A Review Asks Only Whether One Can Live With It Or Die Of It

I've been reviewing small press publications on www.bugpowder.com for a few years now. Totemic small presser Andy Luke recruited me; he'd been impressed with my essay, Closing Shots From A Grassy Knoll, and was convinced that I could restore some cheer to the reviews section.

Ostensibly a scoff-mixture, Closing Shots From A Grassy Knoll discusses the pathogenic presence in UK small press of comics creators eager to produce work sterilized by an ambition to be adaptable to the strictures of an intrusive company bent on 'product development', and who derive a vanity-buzz of satisfaction from tucking themselves into deadlines and knocked-off scripts. "This budding hack is fuelled by little more than the desperation for a sense of celebrity," I wrote, "and must be destroyed."

My muscular reviewing-style grated with small press enthusiasts' indulgence in self-satisfied congeniality and writer/artist shape-throwing, but I refused to conveniently dismiss creators with throwaway compliments, employing instead a reviewing discipline based on four simple tenets: 1, perspective is to be achieved; 2, the standards by which one is judging the work are to be made clear; 3, credit is to be given where it is due; and 4, one should not be such a fucking misanthrope, you above-being-human narcissist.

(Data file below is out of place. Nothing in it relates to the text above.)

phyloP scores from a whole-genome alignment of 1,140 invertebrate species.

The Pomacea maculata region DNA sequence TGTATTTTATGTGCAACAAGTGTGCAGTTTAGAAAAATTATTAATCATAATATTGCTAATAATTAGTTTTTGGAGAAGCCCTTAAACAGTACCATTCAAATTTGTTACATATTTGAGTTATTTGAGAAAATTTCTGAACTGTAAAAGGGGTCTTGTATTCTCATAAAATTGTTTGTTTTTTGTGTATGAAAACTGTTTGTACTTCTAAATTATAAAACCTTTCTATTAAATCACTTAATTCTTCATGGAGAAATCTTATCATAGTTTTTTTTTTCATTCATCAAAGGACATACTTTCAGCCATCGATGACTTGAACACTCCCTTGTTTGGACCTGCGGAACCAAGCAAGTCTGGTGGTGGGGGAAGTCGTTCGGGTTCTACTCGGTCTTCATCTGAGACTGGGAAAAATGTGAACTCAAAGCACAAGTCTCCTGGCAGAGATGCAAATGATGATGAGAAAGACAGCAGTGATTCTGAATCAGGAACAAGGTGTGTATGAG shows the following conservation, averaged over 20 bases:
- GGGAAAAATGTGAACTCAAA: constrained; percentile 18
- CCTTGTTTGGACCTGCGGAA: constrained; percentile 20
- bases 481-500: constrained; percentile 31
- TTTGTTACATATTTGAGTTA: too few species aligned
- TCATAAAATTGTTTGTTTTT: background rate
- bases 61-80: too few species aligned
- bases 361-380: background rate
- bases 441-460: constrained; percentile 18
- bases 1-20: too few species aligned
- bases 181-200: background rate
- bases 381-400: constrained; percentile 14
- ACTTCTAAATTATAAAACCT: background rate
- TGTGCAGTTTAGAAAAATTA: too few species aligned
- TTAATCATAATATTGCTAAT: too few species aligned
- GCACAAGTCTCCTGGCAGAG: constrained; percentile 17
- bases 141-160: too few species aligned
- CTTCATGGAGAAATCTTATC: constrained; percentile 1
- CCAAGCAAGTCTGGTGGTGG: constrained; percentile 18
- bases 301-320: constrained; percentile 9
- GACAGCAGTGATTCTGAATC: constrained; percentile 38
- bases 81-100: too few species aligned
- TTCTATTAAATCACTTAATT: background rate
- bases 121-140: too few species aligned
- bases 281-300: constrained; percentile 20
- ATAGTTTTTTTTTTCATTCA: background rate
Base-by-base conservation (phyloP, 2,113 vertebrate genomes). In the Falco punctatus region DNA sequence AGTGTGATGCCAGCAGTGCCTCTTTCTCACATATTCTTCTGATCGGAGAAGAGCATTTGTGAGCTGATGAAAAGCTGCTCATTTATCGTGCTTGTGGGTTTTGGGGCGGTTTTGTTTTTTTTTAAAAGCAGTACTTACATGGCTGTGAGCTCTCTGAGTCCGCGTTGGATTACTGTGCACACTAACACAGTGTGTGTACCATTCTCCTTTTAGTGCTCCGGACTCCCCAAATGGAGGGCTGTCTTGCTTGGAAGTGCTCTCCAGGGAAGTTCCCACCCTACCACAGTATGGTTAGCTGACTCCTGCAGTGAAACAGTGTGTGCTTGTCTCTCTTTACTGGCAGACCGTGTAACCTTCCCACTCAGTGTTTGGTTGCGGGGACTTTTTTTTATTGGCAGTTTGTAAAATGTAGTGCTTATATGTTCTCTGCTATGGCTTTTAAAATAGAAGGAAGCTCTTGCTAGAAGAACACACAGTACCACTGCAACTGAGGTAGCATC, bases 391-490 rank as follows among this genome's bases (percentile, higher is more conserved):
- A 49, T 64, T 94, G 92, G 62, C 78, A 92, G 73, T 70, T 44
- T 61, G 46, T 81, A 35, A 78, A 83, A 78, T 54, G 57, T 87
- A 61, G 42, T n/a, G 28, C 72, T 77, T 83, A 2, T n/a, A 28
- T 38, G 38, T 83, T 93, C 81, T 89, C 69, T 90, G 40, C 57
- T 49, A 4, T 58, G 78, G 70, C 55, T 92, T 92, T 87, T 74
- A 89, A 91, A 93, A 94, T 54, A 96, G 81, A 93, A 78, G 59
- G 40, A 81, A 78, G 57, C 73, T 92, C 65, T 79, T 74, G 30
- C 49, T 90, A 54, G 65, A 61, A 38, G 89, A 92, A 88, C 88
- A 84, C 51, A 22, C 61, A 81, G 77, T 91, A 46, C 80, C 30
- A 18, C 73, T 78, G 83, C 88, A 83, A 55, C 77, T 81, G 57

Regularly achieving three of the four principles with my aesthetic evaluations, and quickly developing an obsessive-compulsive urgency for production of symmetrically paragraphed reviews, the meaningless absurdity of opinionative writing soon revealed itself to me. I was not deterred.

John Robbins


Posted on February 26, 2005

Comprising a symbiotic selection of images derived mostly from Paul (Mooncat) Schroeder’s sketch/doodle-a-day site, Sketchbook offers visual narratives which are provided a pseudo-storytelling impetus courtesy of a sequenced, panelled presentation. The elusiveness of these once-random sequences could either have readers delighted by the mystery or dismayed by the impenetrableness; but even when viewed primarily on an aesthetic level, there is much to admire in the kinetic energy of these connected drawings.

Schroeder sketches with urgent marker-strokes, not looking at the world directly, but absorbing it in fevered glimpses: the redbrick suburbia, the wind through startled trees, our weather. And as with Chris Reynolds and Richard Brautigan, these insinuations of life and landscape and atmosphere are like the stuff of eidetic memory; like ghosts that drift through us on their way to someplace else. In essence, Sketchbook is a reminder of things that slip our minds when we’re convinced there’s nothing to hold on to. It’s both oddly reassuring and quietly inspiring.

20 A5 pages, £1 - check availability at http://monocat.livejournal.com